Known as the Cristero War or Cristero Rebellion (La Cristiada in Spanish), this period was, according to historian Donald Mabry, “a virulent anticlericalism [attack on the Church] that has seldom been surpassed in any other country”. With such a severe restriction of their liberties, the Mexican people were forced to react. After a decree that required the registration of priests and the confiscation of church property, the Catholic bishops of Mexico made the decision to close the churches and go underground. It was during this time that armed rebellion first broke out against the government. “Mexico rose in arms to shouts of ‘Viva Cristo Rey!’” writes historian Jürgen Buchenau. “Thus began the Cristero Rebellion, which eventually grew to 50,000 soldiers, or a force almost as large as the federal army.”
The Problem with Mexico is the breaking of the 10th commandment: Thou shalt not covet thy neighbor’s goods. They want immigration for Mexicans because it benefits Mexico’s economy, but they don’t want migration from Central America. They have Mexican guard at the Guatemalan border, are notorious for the brutality of their treatment of the would-be immigrants. The Guard use violence, rape and extortion against those seeking to cross into Mexico has, in fact, managed the border so well that the country has only a minimal illegal-immigration problem.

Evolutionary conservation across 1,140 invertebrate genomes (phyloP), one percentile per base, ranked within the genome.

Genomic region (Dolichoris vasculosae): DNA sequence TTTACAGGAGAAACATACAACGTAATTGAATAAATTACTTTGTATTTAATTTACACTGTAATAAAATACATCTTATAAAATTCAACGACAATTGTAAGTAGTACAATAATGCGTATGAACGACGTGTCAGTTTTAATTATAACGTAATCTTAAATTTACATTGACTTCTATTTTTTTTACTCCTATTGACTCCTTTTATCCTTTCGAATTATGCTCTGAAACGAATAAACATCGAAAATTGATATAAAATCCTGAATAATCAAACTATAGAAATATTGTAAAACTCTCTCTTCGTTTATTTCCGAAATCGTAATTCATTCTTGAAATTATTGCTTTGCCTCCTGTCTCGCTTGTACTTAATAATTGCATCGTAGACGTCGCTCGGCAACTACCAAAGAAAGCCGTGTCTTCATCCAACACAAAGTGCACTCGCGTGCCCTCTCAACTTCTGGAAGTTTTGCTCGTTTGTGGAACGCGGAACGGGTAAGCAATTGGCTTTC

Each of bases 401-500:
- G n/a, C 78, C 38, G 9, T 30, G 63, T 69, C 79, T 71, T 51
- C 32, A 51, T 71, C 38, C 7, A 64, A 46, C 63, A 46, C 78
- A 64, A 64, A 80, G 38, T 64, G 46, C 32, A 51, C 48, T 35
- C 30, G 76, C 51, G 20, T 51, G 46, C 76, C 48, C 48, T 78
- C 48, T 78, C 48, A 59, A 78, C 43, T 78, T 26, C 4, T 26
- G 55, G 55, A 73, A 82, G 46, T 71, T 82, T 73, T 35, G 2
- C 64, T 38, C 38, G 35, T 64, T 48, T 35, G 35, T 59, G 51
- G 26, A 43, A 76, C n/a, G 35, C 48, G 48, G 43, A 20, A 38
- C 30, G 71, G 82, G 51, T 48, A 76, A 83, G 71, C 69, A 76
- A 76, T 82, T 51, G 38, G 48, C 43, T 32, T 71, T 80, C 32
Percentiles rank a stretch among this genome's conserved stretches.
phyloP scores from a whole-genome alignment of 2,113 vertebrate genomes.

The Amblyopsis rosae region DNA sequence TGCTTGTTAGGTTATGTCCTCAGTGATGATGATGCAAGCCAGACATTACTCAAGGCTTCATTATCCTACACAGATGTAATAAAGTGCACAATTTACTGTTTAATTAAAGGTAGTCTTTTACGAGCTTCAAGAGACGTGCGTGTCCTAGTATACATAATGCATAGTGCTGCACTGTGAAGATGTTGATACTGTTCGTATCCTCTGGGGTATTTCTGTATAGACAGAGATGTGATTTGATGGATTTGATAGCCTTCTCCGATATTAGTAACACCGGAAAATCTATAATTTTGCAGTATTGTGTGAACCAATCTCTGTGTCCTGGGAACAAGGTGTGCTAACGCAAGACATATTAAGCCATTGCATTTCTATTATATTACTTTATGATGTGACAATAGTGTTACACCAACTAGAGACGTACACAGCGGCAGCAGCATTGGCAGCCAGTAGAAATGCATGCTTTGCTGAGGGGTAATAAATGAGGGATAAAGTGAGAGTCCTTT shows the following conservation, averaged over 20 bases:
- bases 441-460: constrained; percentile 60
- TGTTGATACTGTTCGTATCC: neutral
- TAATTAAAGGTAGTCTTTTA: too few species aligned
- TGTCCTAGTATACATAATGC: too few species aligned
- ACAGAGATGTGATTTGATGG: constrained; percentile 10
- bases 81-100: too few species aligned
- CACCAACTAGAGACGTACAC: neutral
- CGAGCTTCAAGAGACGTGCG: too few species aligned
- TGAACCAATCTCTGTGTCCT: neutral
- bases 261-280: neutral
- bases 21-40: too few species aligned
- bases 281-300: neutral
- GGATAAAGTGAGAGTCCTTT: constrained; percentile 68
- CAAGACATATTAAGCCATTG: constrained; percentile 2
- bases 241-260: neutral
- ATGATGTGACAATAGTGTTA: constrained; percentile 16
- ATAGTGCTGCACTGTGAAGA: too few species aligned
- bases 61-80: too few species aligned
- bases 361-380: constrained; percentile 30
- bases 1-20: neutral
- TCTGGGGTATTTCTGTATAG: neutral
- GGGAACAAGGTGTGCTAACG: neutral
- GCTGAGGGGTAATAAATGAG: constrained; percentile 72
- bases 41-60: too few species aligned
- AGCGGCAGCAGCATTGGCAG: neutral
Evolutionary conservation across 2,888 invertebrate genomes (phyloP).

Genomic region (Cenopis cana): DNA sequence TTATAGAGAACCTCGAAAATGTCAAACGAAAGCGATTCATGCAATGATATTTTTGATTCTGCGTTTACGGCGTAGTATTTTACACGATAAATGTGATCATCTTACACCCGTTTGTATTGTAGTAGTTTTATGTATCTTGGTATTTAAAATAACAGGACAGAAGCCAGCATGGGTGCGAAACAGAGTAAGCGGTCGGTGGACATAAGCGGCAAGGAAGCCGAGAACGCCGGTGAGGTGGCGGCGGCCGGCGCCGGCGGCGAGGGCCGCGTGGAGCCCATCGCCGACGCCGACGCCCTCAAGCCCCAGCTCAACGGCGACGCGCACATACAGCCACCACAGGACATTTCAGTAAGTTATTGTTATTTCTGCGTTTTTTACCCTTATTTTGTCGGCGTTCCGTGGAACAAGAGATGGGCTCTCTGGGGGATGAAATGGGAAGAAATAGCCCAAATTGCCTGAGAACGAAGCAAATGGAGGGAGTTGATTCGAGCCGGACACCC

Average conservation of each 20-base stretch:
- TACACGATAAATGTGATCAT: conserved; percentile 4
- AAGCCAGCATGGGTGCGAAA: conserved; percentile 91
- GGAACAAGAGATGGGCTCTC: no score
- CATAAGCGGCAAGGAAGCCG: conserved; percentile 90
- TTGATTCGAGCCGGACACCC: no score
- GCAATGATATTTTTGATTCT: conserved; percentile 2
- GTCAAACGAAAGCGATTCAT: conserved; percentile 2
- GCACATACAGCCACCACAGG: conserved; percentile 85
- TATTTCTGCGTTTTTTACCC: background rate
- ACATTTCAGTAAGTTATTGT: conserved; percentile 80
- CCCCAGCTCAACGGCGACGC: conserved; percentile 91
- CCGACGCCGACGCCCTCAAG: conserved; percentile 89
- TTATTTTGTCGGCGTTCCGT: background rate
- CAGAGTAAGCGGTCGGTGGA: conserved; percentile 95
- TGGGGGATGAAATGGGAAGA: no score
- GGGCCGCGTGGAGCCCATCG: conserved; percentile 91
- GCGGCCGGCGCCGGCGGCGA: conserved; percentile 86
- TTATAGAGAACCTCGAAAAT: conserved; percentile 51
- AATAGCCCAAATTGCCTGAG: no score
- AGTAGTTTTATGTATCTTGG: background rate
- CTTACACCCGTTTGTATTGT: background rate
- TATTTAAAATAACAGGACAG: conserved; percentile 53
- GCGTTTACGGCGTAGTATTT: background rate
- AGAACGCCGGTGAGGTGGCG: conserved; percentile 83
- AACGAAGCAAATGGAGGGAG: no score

Mexico has condemned America’s efforts to construct a fence but in September 2010 the Mexican Government was building a wall in the state of Chiapas—along the Mexican/Guatemalan border — to stop contraband from coming into Mexico. Still we cannot do the same to prevent not only drugs but the carnage of the Drug wars that’s plaguing Mexico to spill into our country. Mexico aggressively promotes immigration to the United States, Mexico’s Foreign Ministry published Guía del Migrante Mexicano [Guide for the Mexican Migrant] and distributed “about 1.5 million copies” of it.